People often think it would be best to start with a nylon strung guitar because the strings are softer than steel strings, so will be easier to play. This isn't necessarily the case - in reality the fingers will become a little sore whichever style of guitar is chosen. The important thing is to choose the right type of guitar that has the sound you like and intend to progress with.
Nylon strings have a warm mellow tone and are most often used for classical guitar. By contrast, steel strings have a bright and harsh sound.
Ideally, your choice of a nylon or steel string guitar will be based on your musical preference. In order to help you determine that preference, we have provided the following information about the differences between nylon and steel strings, and the characteristics of each.
Select the Guitar That Reflects Your Musical Interest
Select the type of guitar that is commonly used in the music you are interested in learning, as this will greatly increase your motivation to play and practice.
Nylon String Guitars Are Typically Used for Classical and Folk Music; Steel String Guitars for Rock, Country and Most Other Styles
Nylon string, or classical guitars, are traditionally used for classical music; however, the mellow tone and responsiveness of the nylon strings can be enjoyed for folk or any other style of music (Willie Nelson performs on a nylon string guitar). Steel string guitars are used for rock, country and many other styles of music, but it is a matter of personal choice. They have a crisp, bright tone as compared to nylon string guitars. Listen to different recording artist that perform on nylon and steel string guitars to help you find the sound that is the most appealing to you.
No Matter What You Choose, Every New Guitar Needs To Be Adjusted
This is a good area in which to exercise caution. Most new guitars are sold right out of the box and are not properly adjusted for easy playability. They may have a basic factory set-up, but the entry level to intermediate selling price point prohibits extended manufacturing and adjustment time on the instruments. They are generally considered acceptable by the music industry, but as a music teacher I have found it difficult for most adults and almost impossible for young students to play these guitars (this is also true for other entry and intermediate level instruments as well). Above all else, make sure your guitar is properly adjusted, as this will greatly insure your interest and success on the guitar.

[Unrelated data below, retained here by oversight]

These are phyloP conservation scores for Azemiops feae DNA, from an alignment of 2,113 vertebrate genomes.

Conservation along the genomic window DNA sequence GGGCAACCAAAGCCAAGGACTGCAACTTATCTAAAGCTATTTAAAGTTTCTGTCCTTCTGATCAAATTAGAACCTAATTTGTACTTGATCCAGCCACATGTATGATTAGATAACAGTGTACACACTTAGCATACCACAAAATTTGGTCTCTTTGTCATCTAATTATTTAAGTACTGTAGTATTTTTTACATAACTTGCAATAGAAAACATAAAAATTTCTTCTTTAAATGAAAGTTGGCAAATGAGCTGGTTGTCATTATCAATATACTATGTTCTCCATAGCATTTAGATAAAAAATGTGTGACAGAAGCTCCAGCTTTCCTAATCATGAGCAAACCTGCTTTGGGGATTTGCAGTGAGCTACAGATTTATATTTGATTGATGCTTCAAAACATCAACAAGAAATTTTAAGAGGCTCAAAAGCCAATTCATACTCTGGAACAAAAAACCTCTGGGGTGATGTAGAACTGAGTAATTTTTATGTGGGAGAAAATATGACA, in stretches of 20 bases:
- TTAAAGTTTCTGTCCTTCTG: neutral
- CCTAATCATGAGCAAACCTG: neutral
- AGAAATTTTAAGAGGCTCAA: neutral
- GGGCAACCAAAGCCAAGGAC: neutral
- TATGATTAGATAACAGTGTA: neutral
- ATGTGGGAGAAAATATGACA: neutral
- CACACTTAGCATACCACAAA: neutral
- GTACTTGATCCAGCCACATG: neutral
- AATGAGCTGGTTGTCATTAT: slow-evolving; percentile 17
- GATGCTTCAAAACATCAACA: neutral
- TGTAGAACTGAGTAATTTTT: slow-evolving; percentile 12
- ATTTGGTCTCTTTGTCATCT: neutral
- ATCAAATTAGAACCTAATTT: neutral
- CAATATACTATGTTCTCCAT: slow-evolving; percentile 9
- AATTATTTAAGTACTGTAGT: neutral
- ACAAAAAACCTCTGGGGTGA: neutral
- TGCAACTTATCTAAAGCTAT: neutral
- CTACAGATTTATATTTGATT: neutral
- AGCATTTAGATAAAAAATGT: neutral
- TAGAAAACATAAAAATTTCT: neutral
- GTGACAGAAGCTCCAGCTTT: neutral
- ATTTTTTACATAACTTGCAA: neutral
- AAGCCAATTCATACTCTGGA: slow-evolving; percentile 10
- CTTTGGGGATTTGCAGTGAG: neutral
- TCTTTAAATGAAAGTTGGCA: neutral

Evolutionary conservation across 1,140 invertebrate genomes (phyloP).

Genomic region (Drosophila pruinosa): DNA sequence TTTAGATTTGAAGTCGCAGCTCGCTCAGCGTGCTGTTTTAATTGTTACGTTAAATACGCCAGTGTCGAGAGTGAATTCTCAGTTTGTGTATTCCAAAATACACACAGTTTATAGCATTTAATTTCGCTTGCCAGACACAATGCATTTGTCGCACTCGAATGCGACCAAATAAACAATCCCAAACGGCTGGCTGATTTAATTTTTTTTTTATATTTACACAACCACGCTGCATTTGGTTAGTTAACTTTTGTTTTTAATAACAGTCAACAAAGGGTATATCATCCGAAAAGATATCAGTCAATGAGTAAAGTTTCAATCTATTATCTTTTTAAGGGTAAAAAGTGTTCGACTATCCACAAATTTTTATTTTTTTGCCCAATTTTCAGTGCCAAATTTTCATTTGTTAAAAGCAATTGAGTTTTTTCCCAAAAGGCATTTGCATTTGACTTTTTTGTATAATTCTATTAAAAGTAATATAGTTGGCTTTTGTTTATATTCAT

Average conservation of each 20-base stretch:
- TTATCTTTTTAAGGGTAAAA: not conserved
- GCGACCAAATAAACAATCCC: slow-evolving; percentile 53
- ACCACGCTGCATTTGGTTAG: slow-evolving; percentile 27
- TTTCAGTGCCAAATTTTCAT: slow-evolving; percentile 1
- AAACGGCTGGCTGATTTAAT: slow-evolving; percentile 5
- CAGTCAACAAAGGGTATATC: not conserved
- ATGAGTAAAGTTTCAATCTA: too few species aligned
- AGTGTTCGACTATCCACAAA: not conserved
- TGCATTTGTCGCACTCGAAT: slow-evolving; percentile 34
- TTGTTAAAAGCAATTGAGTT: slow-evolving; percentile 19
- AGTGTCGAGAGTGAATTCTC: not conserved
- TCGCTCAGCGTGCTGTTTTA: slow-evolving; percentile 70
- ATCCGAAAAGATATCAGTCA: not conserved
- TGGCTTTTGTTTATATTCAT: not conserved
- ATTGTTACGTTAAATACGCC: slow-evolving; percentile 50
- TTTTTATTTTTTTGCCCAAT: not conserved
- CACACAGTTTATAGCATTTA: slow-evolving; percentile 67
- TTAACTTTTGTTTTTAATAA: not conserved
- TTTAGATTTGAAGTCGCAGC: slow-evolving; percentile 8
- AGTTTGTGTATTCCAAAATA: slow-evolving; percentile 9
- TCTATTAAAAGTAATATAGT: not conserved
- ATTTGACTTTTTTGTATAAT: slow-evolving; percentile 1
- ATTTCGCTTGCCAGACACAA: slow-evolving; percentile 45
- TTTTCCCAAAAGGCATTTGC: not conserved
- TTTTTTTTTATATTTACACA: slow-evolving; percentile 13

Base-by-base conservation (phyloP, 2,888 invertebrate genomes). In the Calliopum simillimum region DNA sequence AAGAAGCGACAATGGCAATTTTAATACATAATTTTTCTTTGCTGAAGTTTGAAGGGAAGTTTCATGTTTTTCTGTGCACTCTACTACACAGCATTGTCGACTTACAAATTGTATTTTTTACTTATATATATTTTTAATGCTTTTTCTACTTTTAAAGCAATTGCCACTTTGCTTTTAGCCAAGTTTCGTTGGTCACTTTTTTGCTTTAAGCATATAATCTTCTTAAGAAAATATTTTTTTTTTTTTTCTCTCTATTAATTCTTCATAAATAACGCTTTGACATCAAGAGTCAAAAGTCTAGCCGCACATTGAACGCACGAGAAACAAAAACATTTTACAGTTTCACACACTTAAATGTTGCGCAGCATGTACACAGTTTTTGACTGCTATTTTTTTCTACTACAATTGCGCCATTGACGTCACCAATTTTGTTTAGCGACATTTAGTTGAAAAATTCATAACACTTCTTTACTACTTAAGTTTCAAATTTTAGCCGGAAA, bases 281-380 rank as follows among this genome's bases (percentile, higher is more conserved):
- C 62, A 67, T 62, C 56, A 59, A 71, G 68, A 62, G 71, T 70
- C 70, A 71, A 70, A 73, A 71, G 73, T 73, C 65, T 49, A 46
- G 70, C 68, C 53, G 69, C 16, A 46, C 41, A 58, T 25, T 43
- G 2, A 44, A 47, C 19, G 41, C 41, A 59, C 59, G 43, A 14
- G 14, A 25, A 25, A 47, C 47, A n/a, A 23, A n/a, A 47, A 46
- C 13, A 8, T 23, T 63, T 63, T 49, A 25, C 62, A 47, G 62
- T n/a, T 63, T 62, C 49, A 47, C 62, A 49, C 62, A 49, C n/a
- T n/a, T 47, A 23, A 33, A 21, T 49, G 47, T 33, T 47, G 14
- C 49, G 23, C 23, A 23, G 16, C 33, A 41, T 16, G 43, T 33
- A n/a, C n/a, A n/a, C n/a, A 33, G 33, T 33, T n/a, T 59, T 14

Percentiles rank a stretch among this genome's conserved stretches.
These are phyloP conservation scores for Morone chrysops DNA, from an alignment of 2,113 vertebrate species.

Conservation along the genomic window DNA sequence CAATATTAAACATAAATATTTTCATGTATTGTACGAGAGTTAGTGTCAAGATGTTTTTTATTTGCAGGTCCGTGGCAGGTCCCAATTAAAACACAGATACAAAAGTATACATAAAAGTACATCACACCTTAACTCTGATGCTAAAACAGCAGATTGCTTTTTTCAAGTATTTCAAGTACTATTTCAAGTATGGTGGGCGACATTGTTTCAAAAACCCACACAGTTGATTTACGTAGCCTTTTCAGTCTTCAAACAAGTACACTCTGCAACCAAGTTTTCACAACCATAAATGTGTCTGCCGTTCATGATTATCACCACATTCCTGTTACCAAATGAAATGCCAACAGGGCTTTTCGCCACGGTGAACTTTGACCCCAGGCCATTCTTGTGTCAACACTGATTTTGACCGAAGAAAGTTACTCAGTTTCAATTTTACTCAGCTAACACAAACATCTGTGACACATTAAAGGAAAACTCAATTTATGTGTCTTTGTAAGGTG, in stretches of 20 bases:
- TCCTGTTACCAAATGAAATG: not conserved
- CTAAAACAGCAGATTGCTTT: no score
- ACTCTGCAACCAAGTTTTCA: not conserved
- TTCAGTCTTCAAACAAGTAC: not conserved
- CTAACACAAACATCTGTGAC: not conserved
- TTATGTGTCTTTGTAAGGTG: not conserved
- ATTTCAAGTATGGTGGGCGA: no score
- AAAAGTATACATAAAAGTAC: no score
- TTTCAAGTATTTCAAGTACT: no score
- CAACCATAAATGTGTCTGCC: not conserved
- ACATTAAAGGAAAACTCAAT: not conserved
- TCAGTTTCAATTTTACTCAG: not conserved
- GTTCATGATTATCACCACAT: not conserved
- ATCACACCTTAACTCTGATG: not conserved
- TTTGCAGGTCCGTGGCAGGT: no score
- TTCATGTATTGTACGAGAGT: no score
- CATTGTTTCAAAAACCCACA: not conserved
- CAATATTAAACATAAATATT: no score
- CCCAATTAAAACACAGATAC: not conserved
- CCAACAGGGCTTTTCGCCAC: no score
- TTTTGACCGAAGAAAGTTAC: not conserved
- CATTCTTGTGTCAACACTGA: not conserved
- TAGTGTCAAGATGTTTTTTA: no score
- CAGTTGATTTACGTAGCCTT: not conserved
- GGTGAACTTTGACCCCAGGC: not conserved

With Either Type of String, Fingers Will Initially Become A Little Tender And Sore
Initially, playing on either nylon or steel strings will make the fingertips a little tender and sore, but with a little time and practice will go away. Nylon strings are made of a softer, less dense material and are under less tension than steel strings. As a result, they are slightly easier to push down, provided the instrument is properly adjusted. Steel string guitars are under a higher amount of tension and therefore the strings are somewhat harder to push down than nylon strings, but the difference is not great as long as the guitars are correctly adjusted for easy playability.
Strings Are Not Interchangeable Between Nylon and Steel String Guitars
Whatever decision you make, remember that the two types of strings are not interchangeable on one guitar. Steel string guitars are designed and manufactured for steel strings and will provide the most playability, intonation and sound when used with steel strings. Steel strings on a nylon string guitar will damage the instrument because it is not designed or braced for higher tension strings.
Nylon Strings May Need To Be Tuned More Frequently
Nylon strings tend to go out of tune more easily due to temperature and humidity changes because they are made of a softer material. Steel is a little more stable. Regardless, an instrument should be tuned before and sometimes during each practice session.
Whether you start with a nylon or steel string guitar, your fingers tips will initially become a little tender and sore. Fortunately it is usually not enough to cause you to stop playing as the slight discomfort quickly goes away. The misconception is generally the result of too many people playing on unadjusted instruments and/or music instructors not being aware that instruments need or can be adjusted. When playing an unadjusted nylon and steel string guitar, the nylon strings will certainly feel softer. However, the unadjusted nylon string guitar will cause more discomfort than a well- adjusted steel string guitar. Overall, you choice between a nylon string classical guitar and a steel string guitar should be based on your musical preferences and not on the preconceived idea of one being easier to play than the other.